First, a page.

She stopped at the field containing the bags and walked across the street. Might as well do her good deed for the day. At first she thought the bags were gone. For once somebody had picked up litter. No, they were there—but they were lying flat and empty. Why would somebody take the contents and leave the bags? She picked one up; it was still sealed at the top with a twist-tie, but there was a small hole in the bottom. A few drops of clear liquid dripped out. She sniffed—no odor. She put a finger on a drop and touched her tongue with it. No taste—it must be water.
Connie took the bags with her, wondering why anybody would throw out bags of water. The world teemed with peculiar people. As she drove by Mr. Wilson's house she saw the yellow police tape blocking the front door. Detective Fixx was taking Mr. Wilson’s death seriously. And Shirley must have left. She was probably staying with her sister.
# # # #
It was at dinnertime when Connie missed her boyfriend’s presence most. He was a good conversationalist and they had had some stimulating discussions on many and varied topics. Varied enough so that she had thought of him as an open-minded individual. Her mistake.
She ate and washed the few dishes she had dirtied and wondered what to do next. She was restless—because she was alone, because of the heat, because of Mr. Wilson. She couldn’t stand it in the house.
She walked outside. The sun was low in the west, casting a giant shadow of her body. It wasn’t going to cool off much tonight. Prickles of sweat tickled her skin, even though she wore only a tank top and shorts. She glanced at the police tape in front of Mr. Wilson’s house and strolled in that direction.
When she arrived at the house Connie remembered something. Something she should have remembered before. She had to get inside the house. Now. She looked around. Nobody was about on the residential street. The neighbors were sealed up in their houses with the air conditioning on. Escaping the elements. She ran around to the back of Mr. Wilson’s house. No police tape here. Fortunately, the key Mr. Wilson had given her opened the back door. She let herself in.
It was stifling and eerily dark in the house. Trees blocked the remaining rays of the sun so they didn’t reach the windows. She decided not to turn on any lights. She knew her way around the single-story plan. She went to the bathroom first. Of course Mr. Wilson was gone, as was any evidence that his body had lain in the bathtub. Even his walker was gone.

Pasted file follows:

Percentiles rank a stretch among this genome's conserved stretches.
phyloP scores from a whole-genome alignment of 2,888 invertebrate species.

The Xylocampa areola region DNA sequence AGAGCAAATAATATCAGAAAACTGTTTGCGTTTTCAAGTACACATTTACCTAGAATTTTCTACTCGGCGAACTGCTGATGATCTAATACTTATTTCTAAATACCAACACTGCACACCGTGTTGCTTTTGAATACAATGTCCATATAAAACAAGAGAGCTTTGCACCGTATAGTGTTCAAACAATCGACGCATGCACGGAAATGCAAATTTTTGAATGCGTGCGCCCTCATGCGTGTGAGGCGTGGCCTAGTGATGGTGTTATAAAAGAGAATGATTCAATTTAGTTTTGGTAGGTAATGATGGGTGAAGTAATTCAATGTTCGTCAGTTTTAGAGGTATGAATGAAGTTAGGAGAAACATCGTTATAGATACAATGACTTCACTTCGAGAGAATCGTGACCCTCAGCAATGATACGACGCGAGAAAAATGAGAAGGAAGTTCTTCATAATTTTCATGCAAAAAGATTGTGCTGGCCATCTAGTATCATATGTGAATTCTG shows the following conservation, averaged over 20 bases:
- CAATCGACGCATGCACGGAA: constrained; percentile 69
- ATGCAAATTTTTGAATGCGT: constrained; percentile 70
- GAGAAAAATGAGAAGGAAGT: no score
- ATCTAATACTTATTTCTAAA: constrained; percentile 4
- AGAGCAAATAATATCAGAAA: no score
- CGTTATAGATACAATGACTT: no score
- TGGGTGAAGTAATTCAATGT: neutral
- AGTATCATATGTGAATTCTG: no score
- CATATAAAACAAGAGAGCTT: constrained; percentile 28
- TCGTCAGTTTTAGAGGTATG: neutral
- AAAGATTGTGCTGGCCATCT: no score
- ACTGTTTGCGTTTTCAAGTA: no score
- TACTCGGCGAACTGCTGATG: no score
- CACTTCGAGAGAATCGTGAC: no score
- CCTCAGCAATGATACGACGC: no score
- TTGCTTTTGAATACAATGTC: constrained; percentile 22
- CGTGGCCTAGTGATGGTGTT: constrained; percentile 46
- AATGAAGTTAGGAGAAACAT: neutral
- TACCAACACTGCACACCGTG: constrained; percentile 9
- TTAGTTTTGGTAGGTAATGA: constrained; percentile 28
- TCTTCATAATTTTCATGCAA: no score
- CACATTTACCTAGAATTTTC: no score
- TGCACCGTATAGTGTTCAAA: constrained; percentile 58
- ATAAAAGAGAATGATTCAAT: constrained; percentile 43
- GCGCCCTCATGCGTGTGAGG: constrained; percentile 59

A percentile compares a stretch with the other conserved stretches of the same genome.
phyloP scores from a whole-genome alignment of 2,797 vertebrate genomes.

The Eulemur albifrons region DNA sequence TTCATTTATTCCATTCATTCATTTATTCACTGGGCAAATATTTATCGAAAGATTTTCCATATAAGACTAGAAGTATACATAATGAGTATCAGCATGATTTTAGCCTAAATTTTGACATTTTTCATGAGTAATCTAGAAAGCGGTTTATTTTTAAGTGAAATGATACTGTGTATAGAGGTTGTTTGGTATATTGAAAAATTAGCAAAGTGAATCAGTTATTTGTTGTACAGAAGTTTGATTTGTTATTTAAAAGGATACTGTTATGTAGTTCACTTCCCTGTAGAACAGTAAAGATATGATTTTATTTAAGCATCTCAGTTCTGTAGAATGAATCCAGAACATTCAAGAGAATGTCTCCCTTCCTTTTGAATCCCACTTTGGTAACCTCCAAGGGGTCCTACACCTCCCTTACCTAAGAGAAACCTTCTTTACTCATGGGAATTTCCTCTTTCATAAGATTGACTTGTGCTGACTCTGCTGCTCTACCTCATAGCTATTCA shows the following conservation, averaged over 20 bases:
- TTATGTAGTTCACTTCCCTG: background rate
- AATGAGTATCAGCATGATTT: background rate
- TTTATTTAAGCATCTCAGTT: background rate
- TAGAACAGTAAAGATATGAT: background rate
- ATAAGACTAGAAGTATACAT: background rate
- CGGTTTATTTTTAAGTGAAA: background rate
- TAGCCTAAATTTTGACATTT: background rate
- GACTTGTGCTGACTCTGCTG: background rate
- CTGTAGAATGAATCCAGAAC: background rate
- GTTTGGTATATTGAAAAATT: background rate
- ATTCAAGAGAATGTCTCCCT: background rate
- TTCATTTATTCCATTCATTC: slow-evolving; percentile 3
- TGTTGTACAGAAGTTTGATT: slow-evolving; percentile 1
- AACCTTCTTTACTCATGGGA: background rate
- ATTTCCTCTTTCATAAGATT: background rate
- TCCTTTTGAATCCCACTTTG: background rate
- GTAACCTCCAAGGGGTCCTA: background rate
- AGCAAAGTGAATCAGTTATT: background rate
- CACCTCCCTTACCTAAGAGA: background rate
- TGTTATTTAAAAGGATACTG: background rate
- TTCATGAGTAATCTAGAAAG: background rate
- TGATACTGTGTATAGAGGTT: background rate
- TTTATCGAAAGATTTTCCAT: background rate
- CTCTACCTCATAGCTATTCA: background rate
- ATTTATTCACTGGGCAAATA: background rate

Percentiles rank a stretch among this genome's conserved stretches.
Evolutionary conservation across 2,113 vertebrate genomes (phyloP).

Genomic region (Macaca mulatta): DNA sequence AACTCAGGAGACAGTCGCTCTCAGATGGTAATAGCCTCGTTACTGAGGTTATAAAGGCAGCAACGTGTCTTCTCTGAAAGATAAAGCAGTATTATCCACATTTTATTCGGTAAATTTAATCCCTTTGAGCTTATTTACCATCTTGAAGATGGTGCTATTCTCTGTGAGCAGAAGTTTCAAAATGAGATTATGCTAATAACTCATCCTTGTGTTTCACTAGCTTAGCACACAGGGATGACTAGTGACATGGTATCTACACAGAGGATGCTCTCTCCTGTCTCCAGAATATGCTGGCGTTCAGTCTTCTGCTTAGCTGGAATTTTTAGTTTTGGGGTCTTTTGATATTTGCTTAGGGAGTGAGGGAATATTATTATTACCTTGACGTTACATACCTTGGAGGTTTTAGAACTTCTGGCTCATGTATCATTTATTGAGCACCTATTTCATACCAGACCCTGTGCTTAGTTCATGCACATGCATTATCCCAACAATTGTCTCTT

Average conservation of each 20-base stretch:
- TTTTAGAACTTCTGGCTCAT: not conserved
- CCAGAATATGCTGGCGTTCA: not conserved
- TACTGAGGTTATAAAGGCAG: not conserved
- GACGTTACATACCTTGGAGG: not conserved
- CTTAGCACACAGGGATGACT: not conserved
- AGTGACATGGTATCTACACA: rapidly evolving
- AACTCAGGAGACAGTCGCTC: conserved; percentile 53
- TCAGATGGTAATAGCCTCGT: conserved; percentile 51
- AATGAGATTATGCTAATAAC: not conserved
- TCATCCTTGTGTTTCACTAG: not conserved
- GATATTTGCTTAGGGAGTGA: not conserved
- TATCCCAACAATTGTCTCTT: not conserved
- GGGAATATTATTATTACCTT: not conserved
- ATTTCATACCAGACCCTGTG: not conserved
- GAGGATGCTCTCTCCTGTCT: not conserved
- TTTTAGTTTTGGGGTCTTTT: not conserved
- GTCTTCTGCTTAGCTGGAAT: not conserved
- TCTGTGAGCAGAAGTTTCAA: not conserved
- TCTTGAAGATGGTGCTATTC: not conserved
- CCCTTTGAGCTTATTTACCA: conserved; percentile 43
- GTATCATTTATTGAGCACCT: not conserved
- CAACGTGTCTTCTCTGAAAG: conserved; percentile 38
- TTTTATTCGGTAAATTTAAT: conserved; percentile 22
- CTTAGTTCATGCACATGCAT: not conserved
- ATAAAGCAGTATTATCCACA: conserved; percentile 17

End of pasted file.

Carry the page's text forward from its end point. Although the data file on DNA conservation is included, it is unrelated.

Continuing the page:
No surprises, but one had to make sure. A faint odor lingered, but Connie couldn’t place it. She stared at the bathtub. She had been in that bathtub, herself. Perhaps that’s why it had been such a shock to see Mr. Wilson’s body there.
She walked into the room Mr. Wilson used as a study. An ancient wooden cabinet dominated one wall. It had two doors that opened out from the center and locked with the same key. Mr. Wilson wore the key on a chain around his neck. Connie tried to remember whether the key had still been around his neck in the bathtub. She couldn’t picture it. Of course Detective Fixx would have removed it.
Her heart beat faster as she knelt down and felt underneath the cabinet for the spare key. Mr. Wilson kept it in a small hollow behind one of the legs. She had never been so thankful to feel anything metallic. She stood up and unlocked the left-hand door. She could just see the outlines of several boxes on the shelves, but not the box she was looking for. Somebody had taken it. Still, she picked up each box and frantically opened it. Only papers—documents of some sort.
In despair, Connie closed the door and locked it. Now what? She could try the other door, but she knew what she would find behind it. She unlocked it anyway. The box she expected to see was there, but she was surprised when she opened it and saw the neat piles of twenty-dollar bills. Why had the intruder not taken these? Something was wrong. She quickly replaced the box, shut and locked the door. She had to get out of here.
“Is this what you’re looking for?”